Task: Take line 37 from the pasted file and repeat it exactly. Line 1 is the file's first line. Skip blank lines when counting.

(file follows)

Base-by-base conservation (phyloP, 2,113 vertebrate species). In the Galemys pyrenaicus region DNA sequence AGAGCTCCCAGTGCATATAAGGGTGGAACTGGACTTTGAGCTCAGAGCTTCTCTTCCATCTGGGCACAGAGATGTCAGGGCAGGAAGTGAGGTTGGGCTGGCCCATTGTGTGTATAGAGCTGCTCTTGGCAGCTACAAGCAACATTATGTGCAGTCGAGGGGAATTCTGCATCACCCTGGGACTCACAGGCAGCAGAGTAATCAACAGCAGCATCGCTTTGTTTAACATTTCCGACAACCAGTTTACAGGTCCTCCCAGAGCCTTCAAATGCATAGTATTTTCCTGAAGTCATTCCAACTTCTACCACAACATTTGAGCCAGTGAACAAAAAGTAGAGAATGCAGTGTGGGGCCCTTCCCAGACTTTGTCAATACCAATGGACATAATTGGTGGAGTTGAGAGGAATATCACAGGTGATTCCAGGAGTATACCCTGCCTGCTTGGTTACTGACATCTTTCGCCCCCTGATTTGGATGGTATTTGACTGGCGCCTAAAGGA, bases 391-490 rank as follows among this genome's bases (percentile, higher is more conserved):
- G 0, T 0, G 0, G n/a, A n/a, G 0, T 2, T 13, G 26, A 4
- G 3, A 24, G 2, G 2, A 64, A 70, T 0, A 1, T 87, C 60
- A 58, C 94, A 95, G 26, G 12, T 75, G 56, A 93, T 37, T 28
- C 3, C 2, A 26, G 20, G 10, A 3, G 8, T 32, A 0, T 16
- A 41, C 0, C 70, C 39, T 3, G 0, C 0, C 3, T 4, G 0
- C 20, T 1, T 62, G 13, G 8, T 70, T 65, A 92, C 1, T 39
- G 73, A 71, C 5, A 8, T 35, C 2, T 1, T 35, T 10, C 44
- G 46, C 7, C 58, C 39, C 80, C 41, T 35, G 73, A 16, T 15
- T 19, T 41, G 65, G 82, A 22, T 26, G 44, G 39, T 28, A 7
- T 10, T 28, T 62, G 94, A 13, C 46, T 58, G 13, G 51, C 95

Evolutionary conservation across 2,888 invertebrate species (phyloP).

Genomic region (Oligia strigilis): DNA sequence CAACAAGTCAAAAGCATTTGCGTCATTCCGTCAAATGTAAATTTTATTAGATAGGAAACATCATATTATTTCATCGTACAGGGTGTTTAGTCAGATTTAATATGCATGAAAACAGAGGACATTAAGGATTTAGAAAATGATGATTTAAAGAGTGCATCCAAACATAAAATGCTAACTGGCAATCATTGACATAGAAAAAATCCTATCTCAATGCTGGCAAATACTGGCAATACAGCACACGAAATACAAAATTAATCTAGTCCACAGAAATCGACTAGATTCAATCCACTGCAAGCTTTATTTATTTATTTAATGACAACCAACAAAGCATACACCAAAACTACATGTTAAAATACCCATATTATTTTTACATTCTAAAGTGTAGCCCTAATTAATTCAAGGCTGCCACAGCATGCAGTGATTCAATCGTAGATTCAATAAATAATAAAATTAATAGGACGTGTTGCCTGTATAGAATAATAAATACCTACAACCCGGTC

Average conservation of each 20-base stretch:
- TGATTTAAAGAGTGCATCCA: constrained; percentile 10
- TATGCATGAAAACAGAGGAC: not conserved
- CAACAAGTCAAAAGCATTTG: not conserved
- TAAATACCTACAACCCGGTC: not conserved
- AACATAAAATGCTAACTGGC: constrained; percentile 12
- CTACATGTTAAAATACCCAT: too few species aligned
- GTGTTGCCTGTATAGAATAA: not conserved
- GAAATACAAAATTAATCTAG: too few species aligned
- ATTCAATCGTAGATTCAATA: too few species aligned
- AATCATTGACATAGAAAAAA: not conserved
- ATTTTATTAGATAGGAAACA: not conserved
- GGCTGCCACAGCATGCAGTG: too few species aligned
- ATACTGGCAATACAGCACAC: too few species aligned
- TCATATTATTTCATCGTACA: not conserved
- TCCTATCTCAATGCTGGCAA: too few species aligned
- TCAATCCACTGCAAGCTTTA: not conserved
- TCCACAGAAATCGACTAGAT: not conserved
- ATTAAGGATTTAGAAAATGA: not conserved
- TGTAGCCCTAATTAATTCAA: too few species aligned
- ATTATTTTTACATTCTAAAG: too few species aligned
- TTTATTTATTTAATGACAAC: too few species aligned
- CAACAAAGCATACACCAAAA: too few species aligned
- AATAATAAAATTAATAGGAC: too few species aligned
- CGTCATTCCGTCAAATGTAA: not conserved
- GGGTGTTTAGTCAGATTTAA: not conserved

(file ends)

- AATAATAAAATTAATAGGAC: too few species aligned